A Lighthouse Board crew constructed a brick oil house in 1890, seventeen years after the light began to burn mineral oil. An incandescent oil vapor lamp was installed in April 1917, but a year later the third-and-a-half-order Fresnel lens was replaced by a fifth-order lens as the increased brilliancy of the oil vapor light made the larger lens unnecessary.

Keeper Duclon made his last log entry on December 15, 1918, marking the end of thirty-five years at Eagle Bluff and forty-five years as a lighthouse keeper. He settled with his family in Fish Creek and died in Green Bay on September 2, 1926. Six of his sons served as his pallbearers, and he was buried next to his wife in the Blossomberg Cemetery, a few miles south of the lighthouse.

The Lighthouse Board transferred Peter Coughlin to Eagle Bluff from Green Island in February 1919, when he was sixty-two years old. He kept a much more detailed log and entered information about the weather and activity at Eagle Bluff Lighthouse almost every day. Coughlin repainted every building on the property, even the ice house previously added by Duclon.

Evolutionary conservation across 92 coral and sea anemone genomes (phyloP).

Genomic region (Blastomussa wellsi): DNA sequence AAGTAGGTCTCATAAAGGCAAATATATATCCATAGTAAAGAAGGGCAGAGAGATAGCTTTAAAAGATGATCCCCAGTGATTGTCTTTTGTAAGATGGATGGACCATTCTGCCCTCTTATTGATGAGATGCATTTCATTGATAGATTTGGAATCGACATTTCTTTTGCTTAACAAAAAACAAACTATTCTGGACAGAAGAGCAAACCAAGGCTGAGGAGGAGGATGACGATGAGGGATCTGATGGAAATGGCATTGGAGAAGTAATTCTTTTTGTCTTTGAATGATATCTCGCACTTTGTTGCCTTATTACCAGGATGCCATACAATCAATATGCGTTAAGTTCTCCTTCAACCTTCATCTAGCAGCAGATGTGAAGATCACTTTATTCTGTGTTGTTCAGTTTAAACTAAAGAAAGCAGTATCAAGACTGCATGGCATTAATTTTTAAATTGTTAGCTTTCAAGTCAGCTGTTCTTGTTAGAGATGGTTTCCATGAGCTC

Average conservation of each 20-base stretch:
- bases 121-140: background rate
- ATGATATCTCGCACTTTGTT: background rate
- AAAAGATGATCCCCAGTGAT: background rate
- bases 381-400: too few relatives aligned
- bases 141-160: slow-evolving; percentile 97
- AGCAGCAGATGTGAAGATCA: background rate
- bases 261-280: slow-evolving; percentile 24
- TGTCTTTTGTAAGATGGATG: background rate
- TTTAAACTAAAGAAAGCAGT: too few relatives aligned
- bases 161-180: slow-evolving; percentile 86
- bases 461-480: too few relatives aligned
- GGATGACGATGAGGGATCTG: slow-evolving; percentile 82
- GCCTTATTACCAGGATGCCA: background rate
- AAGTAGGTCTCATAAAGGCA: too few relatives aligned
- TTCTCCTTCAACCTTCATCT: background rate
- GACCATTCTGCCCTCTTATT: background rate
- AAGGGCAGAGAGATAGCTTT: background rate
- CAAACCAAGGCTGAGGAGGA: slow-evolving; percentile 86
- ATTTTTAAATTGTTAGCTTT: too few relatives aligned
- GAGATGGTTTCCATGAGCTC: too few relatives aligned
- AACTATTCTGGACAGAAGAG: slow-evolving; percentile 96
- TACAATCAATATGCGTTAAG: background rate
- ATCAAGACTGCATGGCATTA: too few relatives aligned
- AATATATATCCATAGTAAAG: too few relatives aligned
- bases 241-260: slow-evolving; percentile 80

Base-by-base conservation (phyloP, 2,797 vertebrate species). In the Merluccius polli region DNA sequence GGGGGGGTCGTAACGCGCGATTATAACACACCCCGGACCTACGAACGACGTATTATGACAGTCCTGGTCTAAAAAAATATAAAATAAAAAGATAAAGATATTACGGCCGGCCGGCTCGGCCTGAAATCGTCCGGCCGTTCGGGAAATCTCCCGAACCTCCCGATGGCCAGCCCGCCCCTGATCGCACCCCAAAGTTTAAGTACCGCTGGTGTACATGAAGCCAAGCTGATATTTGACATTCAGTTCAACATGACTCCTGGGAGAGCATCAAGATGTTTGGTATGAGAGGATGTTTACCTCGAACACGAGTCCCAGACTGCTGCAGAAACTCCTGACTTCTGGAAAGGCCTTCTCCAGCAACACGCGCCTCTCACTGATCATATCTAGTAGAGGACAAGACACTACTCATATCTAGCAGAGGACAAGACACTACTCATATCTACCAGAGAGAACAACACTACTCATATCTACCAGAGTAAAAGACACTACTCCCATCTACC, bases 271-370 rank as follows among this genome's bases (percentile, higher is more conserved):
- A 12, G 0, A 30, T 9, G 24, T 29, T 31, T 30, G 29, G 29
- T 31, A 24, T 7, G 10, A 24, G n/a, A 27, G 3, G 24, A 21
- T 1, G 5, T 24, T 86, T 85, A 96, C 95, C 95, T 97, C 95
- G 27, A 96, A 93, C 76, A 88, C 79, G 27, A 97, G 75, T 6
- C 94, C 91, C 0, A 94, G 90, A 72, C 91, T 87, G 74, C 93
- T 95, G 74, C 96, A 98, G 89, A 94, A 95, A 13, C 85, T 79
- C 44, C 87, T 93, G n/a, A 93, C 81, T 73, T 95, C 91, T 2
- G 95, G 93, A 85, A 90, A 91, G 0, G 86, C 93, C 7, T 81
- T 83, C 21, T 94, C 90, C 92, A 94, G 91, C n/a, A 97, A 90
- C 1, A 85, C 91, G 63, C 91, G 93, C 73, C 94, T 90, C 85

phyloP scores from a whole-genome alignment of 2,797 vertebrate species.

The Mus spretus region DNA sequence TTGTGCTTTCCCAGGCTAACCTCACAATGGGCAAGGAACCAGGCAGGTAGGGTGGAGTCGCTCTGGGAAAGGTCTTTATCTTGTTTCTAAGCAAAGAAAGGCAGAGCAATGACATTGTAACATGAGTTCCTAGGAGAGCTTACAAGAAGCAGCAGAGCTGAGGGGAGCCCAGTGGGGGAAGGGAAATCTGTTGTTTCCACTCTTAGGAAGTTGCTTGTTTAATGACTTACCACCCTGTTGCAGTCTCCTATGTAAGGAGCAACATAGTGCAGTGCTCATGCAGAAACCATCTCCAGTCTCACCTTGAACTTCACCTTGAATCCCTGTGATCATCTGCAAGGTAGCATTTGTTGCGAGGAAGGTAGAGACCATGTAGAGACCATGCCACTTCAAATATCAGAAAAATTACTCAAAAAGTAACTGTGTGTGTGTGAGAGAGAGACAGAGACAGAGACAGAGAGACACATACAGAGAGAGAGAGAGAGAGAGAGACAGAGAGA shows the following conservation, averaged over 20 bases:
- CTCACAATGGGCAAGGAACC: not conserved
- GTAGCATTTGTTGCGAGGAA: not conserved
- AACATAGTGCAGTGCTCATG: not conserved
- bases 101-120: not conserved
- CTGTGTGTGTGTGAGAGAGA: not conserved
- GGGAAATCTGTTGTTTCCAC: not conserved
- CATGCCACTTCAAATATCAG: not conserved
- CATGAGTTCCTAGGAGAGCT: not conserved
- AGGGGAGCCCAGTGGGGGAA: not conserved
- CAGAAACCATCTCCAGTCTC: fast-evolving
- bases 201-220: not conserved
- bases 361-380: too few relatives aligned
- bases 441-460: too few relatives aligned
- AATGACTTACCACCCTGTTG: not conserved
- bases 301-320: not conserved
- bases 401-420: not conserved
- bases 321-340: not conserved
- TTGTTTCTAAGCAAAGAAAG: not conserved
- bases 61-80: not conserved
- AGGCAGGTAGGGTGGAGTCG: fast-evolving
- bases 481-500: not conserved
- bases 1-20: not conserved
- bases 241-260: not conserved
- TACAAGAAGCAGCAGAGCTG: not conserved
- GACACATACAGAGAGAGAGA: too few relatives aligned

Eagle Bluff Lighthouse with barn in foreground
Photograph courtesy U.S. Coast Guard
Life was relatively calm for the Coughlins, though they both were absent from the station at times due to illness. Mrs. Coughlin passed away in Detroit in April 1926, just days before the Coughlins were going to return to Eagle Bluff. The light was converted to an unmanned acetylene light later that year, with Keeper Coughlin making his final log entry on September 15, 1926: “Green Is light not vis. Rain and fog N wind.” Coughlin moved to Minnesota for four years before returning to Green Bay, where he was struck by an automobile and died shortly thereafter in 1934.

Maintenance of the acetylene gas light at Eagle Bluff became the responsibility of the Cana Island keepers, who were also responsible for the unmanned Baileys Harbor Range Lights. The site remained vacant until 1930 when the Fruit Growers Union Cooperative leased the dwelling to use as an office.